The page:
Nurse’s Sister Captures Aftermath Of An Emotional Shift In One Photo

Nurses are getting some much-deserved praise right now, thanks to one woman’s viral Facebook post.

On Oct. 10, Laura McIntyre posted a photo she took of twin sister Caty Nixon, a labor and delivery nurse, who was exhausted and in tears after a particularly grueling string of shifts. The emotional photo and the accompanying caption have been shared more than 110,000 times since then.

“[Caty] is so good at what she does that she often forgets how to take care of herself while she’s taking care of her patients,” McIntyre wrote.

McIntyre — who lives in Forney, Texas — captured the powerful moment back in July when Nixon came to her house after having delivered a stillborn baby.

“Have you guys ever really thought about what a labor & delivery nurse sees?” McIntyre wrote. “They see great joy in smooth deliveries & healthy moms & babies. they see panic and anxiety when a new mom is scared. they see fear when a stat c-section is called.”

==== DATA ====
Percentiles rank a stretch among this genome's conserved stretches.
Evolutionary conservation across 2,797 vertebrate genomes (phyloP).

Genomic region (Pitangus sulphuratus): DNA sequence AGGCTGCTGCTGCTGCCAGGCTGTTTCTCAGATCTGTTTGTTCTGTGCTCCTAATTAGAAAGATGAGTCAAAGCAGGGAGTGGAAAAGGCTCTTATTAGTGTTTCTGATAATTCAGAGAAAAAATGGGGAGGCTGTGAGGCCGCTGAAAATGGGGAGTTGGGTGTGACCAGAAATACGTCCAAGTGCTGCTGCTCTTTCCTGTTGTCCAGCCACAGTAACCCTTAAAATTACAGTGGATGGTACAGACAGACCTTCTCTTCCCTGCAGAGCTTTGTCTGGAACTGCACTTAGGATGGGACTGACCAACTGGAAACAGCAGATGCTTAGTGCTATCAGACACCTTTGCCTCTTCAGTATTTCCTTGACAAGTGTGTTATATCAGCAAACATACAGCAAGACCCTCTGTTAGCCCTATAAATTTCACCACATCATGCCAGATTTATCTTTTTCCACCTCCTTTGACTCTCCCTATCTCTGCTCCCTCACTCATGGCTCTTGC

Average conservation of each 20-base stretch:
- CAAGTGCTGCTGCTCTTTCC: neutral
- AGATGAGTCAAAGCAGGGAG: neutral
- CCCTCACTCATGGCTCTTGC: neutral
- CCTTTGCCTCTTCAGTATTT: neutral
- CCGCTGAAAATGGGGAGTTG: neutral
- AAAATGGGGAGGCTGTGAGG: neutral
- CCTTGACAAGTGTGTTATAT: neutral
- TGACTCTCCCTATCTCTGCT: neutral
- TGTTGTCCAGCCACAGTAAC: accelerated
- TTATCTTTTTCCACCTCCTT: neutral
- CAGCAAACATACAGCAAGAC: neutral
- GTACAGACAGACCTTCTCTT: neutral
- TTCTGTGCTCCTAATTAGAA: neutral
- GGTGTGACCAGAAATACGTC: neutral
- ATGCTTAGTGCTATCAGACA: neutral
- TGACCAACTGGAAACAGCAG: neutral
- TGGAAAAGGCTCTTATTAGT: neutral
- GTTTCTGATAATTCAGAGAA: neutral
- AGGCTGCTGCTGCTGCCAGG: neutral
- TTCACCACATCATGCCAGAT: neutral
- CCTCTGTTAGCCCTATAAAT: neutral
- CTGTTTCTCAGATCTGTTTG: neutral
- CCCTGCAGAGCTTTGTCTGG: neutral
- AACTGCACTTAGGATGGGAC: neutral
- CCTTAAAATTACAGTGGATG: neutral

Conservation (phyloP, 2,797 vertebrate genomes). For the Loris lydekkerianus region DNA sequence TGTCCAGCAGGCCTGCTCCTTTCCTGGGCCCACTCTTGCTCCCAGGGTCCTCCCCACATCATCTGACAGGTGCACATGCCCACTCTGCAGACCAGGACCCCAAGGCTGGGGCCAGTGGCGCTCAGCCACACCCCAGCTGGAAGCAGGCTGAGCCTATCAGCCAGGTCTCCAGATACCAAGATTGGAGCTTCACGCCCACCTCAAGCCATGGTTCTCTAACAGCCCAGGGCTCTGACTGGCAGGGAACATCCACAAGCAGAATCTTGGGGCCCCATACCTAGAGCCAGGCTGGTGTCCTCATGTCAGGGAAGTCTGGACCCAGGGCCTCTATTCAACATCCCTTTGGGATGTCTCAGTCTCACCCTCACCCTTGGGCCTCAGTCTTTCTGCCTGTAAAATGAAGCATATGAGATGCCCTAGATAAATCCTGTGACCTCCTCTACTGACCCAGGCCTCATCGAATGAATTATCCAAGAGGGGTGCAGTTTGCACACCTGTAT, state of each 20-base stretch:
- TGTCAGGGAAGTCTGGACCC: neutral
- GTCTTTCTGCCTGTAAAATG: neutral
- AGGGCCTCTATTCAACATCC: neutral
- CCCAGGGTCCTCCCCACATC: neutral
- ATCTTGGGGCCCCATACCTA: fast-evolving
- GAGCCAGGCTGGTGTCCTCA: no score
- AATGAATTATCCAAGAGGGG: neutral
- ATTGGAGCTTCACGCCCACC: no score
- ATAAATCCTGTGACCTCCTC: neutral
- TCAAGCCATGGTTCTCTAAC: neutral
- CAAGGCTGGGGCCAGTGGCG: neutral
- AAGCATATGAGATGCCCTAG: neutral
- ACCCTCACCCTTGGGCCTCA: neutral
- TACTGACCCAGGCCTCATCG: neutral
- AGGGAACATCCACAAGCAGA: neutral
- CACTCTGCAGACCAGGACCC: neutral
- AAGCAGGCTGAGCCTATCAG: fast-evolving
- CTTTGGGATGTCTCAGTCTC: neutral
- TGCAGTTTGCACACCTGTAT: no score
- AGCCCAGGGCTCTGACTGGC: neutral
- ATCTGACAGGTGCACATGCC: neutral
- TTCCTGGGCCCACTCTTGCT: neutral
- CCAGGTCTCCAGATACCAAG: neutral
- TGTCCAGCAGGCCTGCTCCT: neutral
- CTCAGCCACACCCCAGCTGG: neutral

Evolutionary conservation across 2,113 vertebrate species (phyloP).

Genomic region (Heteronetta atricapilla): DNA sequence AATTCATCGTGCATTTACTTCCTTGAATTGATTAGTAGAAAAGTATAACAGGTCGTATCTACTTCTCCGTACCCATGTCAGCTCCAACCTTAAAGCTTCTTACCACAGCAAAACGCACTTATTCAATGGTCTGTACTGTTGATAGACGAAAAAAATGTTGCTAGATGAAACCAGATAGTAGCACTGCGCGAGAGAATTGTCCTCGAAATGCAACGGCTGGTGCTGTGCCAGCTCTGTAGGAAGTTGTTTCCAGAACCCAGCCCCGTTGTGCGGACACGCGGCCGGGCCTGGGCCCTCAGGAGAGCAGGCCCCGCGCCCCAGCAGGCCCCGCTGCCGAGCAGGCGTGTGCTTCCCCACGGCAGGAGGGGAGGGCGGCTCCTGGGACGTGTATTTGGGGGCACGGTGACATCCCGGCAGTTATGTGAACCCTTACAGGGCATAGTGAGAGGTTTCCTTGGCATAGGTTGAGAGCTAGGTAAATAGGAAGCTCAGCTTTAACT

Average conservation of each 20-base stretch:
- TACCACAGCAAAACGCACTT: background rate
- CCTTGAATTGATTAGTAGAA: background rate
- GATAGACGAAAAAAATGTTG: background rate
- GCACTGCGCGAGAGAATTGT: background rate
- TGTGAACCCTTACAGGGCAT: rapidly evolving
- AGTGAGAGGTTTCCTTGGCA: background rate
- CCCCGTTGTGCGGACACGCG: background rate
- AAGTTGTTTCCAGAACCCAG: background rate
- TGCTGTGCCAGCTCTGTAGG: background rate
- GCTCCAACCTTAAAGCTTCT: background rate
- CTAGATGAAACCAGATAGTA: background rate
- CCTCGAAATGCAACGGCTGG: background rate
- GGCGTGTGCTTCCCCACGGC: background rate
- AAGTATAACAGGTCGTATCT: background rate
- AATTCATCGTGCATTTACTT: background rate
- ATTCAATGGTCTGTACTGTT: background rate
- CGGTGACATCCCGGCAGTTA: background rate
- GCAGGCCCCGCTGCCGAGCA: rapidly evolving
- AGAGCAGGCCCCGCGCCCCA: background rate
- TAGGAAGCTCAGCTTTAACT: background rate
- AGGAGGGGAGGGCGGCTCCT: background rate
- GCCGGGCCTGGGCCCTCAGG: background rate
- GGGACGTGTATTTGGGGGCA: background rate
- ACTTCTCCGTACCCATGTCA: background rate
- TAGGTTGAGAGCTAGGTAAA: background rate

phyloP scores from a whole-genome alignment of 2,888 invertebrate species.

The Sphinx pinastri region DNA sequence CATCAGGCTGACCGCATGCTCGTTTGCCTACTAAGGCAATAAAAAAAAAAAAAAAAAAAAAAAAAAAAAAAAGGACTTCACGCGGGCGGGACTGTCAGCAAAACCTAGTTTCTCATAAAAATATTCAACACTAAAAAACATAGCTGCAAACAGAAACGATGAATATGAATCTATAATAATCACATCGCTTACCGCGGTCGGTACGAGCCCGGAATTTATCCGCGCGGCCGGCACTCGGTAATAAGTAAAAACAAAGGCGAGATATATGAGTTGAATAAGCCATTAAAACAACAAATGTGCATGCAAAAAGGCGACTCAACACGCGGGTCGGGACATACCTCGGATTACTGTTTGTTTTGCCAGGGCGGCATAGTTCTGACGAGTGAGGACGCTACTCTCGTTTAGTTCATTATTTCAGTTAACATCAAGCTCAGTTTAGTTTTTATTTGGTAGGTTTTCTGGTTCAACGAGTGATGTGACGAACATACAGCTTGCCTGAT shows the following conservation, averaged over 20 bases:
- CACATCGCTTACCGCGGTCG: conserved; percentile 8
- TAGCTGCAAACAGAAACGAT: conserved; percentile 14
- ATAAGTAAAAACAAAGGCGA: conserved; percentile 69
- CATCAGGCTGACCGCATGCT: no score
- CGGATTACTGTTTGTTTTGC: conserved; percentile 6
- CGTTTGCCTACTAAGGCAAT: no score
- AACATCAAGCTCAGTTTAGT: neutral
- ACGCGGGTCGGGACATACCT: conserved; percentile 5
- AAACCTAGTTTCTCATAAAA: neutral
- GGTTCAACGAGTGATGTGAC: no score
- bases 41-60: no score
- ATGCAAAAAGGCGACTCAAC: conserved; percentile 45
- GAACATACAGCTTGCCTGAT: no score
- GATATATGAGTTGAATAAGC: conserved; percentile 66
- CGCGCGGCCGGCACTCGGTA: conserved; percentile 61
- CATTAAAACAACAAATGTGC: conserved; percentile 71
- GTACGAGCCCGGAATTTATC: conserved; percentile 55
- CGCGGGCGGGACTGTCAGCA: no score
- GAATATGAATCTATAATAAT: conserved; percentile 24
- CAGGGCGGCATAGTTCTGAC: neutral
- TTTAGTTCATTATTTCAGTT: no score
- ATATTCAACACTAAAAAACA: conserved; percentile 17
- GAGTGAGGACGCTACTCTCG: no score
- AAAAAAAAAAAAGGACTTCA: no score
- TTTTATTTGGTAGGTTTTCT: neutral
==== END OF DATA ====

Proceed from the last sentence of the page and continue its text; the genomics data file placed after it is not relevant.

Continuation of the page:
McIntyre had been holding onto the photo for months, waiting for the right time to post it, she told HuffPost. Last week, she finally wrote the tribute honoring her sister’s courage and resilience and shared it online.

“It’s hard for her to accept a compliment, so I thought maybe she’d accept it through social media,” McIntyre said.

In the post, McIntyre also highlighted some of the most challenging moments that Nixon and other labor and delivery nurses face on the job.

“They see an addicted mom give birth to a baby who is withdrawing,” McIntyre wrote. “They see cps [Child Protective Services] come. they see funeral homes come. did you know that they have to make arrangements for the funeral home to come pick up the baby? i didn’t either.”

Nixon has no idea “what an incredible nurse she is,” her sister told HuffPost.

“She feels everything her patients feel — excitement, joy, love, fear, anxiety, heartbreak,” McIntyre said. “She’s with them physically, mentally and emotionally. And she has to celebrate and mourn with them.”

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McIntyre said she never thought the tribute would blow up the way it has. One of the most gratifying aspects has been the many people “sharing their most vulnerable experiences and tagging their favorite nurses” in the post, she said.

“The best comments are the ones where Caty’s past patients recognize her from the photo and praise her. It’s so special!” McIntyre added. “I hope everyone takes away how easy it is to just simply have a heart of gratitude and truly how far a simple ‘thank you’ can go!”

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